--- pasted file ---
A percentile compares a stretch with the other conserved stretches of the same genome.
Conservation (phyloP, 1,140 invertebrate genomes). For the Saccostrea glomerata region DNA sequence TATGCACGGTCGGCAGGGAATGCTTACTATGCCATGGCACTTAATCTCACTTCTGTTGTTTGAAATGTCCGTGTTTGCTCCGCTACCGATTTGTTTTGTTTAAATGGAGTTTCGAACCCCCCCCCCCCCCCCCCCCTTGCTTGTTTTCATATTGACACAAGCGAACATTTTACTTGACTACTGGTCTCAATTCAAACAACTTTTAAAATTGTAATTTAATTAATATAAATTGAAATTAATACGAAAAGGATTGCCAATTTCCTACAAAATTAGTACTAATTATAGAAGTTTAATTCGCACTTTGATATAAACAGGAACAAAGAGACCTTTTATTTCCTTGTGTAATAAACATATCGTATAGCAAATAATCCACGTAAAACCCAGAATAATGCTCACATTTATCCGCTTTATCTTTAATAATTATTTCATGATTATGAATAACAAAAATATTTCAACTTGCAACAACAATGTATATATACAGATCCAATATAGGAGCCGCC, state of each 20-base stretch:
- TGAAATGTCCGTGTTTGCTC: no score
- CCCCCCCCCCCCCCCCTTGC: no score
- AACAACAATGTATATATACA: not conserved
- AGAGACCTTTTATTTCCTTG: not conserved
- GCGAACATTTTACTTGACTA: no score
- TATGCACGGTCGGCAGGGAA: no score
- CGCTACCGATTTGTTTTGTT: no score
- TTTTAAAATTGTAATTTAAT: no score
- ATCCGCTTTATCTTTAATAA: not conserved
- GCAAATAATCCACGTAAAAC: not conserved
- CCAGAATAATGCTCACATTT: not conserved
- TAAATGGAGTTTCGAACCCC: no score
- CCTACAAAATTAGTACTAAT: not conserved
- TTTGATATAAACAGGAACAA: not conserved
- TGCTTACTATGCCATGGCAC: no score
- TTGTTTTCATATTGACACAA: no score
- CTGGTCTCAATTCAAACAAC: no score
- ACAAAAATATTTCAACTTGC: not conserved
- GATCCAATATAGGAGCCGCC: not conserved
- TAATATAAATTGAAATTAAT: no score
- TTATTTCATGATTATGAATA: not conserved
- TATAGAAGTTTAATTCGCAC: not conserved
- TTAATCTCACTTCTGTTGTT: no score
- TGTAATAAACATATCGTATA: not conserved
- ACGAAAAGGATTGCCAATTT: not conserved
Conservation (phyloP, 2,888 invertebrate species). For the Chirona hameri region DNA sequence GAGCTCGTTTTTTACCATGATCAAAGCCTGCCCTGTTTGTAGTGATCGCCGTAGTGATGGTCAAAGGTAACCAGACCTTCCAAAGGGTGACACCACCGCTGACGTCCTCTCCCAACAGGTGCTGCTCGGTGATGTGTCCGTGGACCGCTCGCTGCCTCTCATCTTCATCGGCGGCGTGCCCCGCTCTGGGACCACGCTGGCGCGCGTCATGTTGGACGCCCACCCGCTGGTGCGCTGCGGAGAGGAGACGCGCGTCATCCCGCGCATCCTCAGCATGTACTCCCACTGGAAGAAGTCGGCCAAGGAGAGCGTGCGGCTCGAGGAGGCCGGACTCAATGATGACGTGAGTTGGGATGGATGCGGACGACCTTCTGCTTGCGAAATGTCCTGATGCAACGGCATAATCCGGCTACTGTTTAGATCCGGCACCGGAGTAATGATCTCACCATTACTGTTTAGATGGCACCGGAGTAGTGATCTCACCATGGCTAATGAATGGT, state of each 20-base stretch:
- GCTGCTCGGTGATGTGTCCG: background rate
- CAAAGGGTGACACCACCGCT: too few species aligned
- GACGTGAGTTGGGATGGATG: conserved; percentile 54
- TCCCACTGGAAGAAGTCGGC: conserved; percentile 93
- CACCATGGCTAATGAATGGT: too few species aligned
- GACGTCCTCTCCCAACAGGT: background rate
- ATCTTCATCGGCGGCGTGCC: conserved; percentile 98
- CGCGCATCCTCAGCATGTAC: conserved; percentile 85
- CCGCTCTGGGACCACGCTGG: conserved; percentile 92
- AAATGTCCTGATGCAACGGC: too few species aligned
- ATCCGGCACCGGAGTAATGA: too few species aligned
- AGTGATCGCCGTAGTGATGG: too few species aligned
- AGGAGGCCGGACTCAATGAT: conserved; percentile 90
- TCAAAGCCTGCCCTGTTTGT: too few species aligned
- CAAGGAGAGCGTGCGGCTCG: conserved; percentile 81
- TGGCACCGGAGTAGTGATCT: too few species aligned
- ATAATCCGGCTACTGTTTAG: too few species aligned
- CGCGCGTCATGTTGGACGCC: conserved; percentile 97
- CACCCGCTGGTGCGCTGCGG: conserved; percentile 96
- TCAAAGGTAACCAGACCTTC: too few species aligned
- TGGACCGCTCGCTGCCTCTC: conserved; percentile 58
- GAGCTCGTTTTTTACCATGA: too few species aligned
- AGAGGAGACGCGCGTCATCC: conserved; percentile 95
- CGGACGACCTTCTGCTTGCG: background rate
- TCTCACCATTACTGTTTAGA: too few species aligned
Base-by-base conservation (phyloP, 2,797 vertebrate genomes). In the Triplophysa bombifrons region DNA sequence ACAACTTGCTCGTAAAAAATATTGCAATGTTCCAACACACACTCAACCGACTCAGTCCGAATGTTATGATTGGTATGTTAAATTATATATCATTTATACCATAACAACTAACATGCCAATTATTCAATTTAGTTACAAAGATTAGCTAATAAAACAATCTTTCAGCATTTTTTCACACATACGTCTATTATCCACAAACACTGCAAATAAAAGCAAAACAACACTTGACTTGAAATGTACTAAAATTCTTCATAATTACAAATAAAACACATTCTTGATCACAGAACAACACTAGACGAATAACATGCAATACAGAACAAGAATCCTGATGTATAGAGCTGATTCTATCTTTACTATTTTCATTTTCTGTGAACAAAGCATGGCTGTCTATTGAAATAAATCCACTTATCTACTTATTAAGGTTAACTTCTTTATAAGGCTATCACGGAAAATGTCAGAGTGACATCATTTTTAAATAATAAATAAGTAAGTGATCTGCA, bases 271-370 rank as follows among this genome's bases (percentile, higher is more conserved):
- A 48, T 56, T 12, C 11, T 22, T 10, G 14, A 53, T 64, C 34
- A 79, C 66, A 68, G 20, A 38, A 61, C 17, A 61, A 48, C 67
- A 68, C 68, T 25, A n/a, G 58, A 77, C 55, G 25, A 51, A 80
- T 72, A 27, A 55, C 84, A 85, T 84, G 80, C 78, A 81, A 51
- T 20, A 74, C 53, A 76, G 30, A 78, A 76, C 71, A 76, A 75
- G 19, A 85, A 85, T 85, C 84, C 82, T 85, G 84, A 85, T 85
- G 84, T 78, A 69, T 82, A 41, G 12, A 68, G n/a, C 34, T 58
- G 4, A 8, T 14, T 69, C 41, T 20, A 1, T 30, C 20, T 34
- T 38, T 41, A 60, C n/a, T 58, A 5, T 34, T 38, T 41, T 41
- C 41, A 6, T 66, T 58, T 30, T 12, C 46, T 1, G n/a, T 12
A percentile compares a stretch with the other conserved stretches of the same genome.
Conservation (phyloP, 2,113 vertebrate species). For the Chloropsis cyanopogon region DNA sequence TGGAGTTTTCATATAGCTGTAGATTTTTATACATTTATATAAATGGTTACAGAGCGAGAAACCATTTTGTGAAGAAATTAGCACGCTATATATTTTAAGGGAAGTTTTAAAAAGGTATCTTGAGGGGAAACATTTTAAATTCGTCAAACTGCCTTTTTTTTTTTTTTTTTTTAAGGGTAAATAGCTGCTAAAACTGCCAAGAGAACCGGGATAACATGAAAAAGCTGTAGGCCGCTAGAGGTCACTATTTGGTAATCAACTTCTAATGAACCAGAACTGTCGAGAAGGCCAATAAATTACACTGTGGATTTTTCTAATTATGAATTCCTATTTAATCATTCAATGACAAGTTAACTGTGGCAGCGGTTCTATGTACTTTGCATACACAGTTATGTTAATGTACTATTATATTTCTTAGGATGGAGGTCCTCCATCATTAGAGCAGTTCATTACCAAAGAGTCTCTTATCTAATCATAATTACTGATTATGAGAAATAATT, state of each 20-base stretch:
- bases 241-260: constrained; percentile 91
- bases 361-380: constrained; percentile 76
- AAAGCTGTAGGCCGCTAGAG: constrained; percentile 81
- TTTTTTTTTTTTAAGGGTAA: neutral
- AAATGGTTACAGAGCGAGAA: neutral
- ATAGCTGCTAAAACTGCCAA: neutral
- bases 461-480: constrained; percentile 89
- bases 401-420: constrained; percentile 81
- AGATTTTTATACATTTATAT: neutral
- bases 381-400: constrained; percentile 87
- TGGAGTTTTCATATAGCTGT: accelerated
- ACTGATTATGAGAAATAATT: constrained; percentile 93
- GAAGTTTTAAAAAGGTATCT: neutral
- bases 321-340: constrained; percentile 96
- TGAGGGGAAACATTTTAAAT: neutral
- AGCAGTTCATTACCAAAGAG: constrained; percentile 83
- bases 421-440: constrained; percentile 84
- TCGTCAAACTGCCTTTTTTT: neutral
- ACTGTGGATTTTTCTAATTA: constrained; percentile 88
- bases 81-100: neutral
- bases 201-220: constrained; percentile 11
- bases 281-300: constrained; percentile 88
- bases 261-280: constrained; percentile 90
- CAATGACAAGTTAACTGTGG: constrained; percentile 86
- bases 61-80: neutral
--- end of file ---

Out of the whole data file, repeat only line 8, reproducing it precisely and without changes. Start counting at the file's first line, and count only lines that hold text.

- TATGCACGGTCGGCAGGGAA: no score